We can take Frege’s explanation to be based, at bottom, on a conception of the use of sentences to communicate information. Specifically, the communication of information has to make it possible for a speaker or writer to impart knowledge to her audience. Now, an ancient philosophical tradition has it that knowledge is tied to justification: to know something about a mountain peak called ‘Sagarmāthā’ requires not merely believing something about it, but also having good reasons for holding that belief.
So the question is, what is required for someone to have reasons for holding a belief about something? Frege’s idea is that she has to understand what counts as evidence for that belief. Suppose she believes that the mountain peak named ‘Sagarmāthā’ is 8,848 meters high. What counts as evidence for that belief? Evidence for that belief, from Frege’s perspective, depends on what counts as evidence for taking some object to be the mountain peak named ‘Sagarmāthā’, as opposed, for example, to one of the other peaks in its vicinity—Gaurisankar, Melungtse, Kangchenjunga, Lhotse, Makalu, …. Before the team of explorers discovered the identity of Sagarmāthā with Zhūmùlǎngmǎ, evidence for taking something to be the peak named ‘Sagarmāthā’ depends on the route that explorer A took to it. Thus, evidence for believing that Sagarmāthā is 8,848 meters high has to be evidence for the height of the mountain reached by this route. Otherwise, that evidence isn’t good reason for believing that Sagarmāthā, as opposed to some other peak, is 8,848 high. Similarly, evidence for believing that Sagarmāthā is Zhūmùlǎngmǎ is 8,848 meters high is evidence for the height of the mountain reached by explorer B’s route. The difference in conception of evidence is tied to the difference in the senses expressed by the names ‘Sagarmāthā’ and ‘Zhūmùlǎngmǎ’.
I should note that Frege is not claiming that the use of sentences to communicate knowledge is the only function of language. It is one of the many types of discourse that make up language; but, it is one that is of some importance since, without it, we can’t build up a common store of knowledge.
This is not to say that Frege’s distinction is uncontroversial. In particular, starting in the 1960s with the work of philosophers such as Ruth Barcan Marcus, Hilary Putnam, David Kaplan, and, most influentially, Saul Kripke, the distinction has increasingly been questioned. Indeed, the current dogma in philosophy of language had become that names don’t have sense but only reference. But, even with this new dogma in place, there remains a philosophical problem of accounting for the way in which the difference in informational or communicative value of the two telegrams is clearly connected to how the names were introduced in language. Thus, Frege’s sense/reference remains relevant in contemporary philosophy of language.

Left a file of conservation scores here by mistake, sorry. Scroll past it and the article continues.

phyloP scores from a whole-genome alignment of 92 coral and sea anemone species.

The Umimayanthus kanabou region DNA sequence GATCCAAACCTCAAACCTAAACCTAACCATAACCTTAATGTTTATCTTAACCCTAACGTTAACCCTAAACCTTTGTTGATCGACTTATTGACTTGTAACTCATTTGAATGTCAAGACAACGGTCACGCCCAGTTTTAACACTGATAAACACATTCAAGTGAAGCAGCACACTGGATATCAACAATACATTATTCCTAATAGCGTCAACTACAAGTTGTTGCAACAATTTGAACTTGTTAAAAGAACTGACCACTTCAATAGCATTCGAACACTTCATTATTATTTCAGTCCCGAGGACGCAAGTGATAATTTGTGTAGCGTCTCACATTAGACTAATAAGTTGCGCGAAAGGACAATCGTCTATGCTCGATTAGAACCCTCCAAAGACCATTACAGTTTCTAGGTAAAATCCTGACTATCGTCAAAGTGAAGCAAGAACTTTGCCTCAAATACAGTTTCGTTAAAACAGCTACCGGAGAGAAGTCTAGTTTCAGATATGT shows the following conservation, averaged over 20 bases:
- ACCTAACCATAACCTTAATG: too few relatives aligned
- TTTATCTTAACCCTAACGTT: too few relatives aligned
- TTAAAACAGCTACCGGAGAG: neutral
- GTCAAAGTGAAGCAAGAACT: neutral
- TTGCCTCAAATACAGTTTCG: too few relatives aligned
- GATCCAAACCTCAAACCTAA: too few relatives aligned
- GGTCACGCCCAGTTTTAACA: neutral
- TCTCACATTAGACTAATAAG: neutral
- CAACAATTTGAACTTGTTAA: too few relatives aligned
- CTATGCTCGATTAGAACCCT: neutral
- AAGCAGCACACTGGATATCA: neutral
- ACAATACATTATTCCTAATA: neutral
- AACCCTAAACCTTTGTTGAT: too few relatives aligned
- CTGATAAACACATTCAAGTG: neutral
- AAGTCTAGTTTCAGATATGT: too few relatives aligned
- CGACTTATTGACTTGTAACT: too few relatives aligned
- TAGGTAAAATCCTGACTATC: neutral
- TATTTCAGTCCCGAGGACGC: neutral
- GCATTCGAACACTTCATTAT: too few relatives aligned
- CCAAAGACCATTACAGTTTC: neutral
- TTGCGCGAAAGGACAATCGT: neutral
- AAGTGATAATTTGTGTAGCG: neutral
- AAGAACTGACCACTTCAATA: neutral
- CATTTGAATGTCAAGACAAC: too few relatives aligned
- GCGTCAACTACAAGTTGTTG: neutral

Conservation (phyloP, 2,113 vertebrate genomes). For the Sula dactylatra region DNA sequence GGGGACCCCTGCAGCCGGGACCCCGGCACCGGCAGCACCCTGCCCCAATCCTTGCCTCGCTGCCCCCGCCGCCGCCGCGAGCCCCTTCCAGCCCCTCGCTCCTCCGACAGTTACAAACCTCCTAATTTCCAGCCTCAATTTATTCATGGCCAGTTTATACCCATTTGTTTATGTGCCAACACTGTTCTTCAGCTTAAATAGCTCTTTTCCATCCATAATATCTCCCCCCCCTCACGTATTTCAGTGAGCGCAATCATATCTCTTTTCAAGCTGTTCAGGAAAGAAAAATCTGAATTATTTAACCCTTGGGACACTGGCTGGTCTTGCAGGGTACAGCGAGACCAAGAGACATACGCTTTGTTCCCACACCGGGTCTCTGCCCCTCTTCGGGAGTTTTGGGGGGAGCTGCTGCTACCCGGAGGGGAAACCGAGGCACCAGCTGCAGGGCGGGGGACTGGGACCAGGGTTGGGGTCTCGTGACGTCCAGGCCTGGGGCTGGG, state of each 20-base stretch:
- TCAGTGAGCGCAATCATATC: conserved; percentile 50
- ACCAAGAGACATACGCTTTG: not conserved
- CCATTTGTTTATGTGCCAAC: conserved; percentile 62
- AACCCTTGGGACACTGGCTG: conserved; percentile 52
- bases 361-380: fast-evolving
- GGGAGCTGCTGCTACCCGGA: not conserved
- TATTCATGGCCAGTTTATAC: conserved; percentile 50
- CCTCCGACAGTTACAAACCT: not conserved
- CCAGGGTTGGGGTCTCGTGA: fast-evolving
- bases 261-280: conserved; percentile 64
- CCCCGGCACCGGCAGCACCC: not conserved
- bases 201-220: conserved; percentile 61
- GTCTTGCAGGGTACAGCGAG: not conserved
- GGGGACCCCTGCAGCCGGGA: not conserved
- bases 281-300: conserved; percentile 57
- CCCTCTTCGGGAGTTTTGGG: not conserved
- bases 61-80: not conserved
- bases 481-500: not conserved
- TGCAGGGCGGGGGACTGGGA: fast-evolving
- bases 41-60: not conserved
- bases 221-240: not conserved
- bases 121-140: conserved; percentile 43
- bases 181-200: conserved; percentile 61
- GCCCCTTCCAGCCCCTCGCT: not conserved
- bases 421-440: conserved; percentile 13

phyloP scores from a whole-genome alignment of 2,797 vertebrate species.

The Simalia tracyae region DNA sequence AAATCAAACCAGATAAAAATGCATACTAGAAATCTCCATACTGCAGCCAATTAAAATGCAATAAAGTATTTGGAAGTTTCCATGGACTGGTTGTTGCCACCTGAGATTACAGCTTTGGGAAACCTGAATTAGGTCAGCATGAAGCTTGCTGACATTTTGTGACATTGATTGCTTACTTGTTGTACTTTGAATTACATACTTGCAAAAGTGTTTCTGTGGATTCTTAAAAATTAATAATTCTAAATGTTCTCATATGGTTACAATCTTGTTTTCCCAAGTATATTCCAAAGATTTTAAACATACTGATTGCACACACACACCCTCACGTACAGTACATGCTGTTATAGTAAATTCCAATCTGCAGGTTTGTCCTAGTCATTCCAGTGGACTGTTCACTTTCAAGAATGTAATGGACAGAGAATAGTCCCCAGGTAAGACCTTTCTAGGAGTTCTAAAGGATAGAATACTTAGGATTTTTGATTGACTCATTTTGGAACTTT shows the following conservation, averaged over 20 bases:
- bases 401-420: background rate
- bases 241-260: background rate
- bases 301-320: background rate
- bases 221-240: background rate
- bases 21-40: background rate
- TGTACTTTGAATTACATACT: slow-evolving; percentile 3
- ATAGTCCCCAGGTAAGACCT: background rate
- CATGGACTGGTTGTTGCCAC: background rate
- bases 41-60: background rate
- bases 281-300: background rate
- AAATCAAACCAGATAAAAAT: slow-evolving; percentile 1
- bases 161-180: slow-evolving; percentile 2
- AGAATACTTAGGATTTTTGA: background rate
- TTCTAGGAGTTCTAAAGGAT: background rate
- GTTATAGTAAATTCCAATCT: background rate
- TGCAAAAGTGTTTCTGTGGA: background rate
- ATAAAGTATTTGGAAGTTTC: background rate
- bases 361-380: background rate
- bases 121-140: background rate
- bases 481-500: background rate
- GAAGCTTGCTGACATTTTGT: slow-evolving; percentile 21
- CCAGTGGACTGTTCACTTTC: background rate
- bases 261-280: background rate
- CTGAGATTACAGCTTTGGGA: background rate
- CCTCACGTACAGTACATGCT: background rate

SC: Although Frege is celebrated for his sense/reference distinction, he was not the first to draw it. John Stuart Mill was one of the earliest modern philosophers to examine these notions. He referred to them as the Connotation and Denotation of a name in his book System of Logic (1863). And even before Mill, one may find these notions explored by the Scholastics and even as far back as by the Stoics. What sets Frege’s distinction apart from the rest?
SS: What is unique about Frege’s sense/reference distinction can be brought out by contrasting it with another distinction drawn by Frege, the distinction between sense and tone or illumination (Beleuchtung). Consider the following sentence, which you might come across in a Victorian novel:
Marianne’s sister is poor, but she is honest.
Now most English speakers would detect a difference in meaning between this sentence and
Marianne’s sister is poor, and she is honest
What is the difference? One way of spelling out the difference is that the second sentence is neutral, while the first is not; the first presumes that there is some sort of contrast between poverty and honesty, or that it is somehow surprising that the poor can be honest. So, the first has certain connotations that are missing from the second.
But these sentences do not differ with respect to sense. Evidence for the truth of both of these sentences has to consist in evidence for Marianne’s sister’s financial status, and evidence for her moral character. So whatever justifies one of them justifies the other.
Now contrast these sentences with
Sir John’s eldest niece once removed is poor, but she is honest